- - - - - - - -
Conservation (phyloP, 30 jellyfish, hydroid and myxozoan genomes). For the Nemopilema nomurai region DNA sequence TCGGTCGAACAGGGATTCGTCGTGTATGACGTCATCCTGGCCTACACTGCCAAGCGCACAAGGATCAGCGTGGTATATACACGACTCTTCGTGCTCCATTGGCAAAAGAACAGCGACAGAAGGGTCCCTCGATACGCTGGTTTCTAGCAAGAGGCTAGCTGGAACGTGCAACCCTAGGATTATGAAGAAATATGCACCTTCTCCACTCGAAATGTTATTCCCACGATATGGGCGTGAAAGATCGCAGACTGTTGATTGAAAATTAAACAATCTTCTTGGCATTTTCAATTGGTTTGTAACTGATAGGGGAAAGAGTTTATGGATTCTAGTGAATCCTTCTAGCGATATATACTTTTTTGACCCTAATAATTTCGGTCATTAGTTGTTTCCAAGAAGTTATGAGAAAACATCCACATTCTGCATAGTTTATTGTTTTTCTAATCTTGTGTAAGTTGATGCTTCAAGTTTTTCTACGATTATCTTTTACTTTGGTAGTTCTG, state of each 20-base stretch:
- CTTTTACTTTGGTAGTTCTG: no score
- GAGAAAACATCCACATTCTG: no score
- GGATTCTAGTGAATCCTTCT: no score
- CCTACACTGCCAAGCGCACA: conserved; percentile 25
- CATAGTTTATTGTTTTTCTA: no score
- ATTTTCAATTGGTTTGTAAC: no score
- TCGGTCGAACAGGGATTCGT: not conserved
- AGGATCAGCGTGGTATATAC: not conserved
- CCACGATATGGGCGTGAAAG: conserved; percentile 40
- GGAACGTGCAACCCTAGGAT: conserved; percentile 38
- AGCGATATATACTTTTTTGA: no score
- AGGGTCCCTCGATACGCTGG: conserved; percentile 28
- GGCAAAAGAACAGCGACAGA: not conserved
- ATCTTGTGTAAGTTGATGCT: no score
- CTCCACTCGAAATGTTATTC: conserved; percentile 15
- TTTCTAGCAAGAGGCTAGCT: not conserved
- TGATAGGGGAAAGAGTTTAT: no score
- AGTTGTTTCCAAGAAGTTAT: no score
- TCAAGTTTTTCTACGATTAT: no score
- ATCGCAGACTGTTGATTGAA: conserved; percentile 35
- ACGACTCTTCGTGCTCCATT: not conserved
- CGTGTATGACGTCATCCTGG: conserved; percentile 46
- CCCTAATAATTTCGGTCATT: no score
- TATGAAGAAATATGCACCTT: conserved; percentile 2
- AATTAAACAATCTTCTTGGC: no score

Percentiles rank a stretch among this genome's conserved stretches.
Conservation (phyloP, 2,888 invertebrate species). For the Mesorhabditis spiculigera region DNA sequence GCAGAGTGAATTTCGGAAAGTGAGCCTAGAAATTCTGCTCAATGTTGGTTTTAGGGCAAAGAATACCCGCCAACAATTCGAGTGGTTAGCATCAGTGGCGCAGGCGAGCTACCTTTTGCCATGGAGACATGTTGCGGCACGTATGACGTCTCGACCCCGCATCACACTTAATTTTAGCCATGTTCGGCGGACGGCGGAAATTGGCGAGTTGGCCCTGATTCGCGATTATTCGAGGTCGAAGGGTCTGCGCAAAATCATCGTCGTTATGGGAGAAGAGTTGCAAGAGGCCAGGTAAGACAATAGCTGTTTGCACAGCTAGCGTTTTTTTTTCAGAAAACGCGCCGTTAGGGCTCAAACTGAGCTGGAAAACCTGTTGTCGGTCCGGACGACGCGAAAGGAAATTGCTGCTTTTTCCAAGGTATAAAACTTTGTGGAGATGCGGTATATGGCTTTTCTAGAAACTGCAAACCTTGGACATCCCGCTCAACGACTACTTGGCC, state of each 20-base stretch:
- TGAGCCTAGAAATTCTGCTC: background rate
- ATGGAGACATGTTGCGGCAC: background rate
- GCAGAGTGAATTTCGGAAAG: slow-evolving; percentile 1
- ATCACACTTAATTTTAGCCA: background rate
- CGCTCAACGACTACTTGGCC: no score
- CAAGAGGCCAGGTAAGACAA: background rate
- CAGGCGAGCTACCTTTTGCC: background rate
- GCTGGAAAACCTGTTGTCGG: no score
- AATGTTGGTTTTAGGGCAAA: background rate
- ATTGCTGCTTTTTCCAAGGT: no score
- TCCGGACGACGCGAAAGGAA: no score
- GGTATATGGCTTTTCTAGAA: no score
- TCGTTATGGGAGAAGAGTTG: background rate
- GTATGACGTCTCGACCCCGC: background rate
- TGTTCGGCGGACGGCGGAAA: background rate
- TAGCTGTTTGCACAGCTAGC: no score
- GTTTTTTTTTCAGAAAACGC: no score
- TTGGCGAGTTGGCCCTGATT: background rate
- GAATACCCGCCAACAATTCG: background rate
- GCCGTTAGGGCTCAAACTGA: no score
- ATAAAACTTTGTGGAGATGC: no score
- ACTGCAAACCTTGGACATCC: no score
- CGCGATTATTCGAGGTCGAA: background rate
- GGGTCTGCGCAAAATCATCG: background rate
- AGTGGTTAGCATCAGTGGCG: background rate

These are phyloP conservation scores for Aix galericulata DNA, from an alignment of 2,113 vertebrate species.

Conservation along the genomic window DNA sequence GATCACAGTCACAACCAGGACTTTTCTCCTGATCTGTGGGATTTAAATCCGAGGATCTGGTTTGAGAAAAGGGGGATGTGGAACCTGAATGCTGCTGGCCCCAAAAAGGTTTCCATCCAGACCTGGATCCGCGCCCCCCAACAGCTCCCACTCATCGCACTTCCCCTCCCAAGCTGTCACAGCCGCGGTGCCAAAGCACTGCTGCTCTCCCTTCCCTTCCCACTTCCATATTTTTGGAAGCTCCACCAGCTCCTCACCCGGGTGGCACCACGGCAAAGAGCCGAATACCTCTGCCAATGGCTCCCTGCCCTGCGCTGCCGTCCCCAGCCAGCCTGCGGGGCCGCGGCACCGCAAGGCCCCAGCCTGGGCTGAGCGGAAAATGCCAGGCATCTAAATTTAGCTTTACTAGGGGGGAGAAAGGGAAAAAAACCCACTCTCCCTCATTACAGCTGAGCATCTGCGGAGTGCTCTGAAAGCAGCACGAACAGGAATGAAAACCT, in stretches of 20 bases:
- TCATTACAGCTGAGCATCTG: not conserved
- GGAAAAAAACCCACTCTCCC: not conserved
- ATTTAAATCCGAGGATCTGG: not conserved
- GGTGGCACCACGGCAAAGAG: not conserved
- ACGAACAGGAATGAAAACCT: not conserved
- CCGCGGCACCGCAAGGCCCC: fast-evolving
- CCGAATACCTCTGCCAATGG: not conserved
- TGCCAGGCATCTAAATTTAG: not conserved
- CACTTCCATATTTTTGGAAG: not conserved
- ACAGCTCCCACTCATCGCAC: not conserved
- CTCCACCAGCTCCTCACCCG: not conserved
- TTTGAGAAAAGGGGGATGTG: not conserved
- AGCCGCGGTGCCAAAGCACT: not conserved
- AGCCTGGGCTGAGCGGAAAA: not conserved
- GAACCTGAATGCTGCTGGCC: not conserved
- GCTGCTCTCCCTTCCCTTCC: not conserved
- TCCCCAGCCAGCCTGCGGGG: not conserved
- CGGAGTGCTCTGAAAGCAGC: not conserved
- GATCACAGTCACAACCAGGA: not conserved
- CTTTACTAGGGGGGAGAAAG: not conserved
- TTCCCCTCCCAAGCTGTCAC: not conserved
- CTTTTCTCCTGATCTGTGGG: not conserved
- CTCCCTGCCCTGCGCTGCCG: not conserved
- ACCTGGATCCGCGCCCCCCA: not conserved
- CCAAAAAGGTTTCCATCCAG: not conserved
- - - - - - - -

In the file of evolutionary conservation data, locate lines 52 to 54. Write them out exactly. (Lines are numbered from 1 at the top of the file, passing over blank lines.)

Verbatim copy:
- GGGTCTGCGCAAAATCATCG: background rate
- AGTGGTTAGCATCAGTGGCG: background rate

These are phyloP conservation scores for Aix galericulata DNA, from an alignment of 2,113 vertebrate species.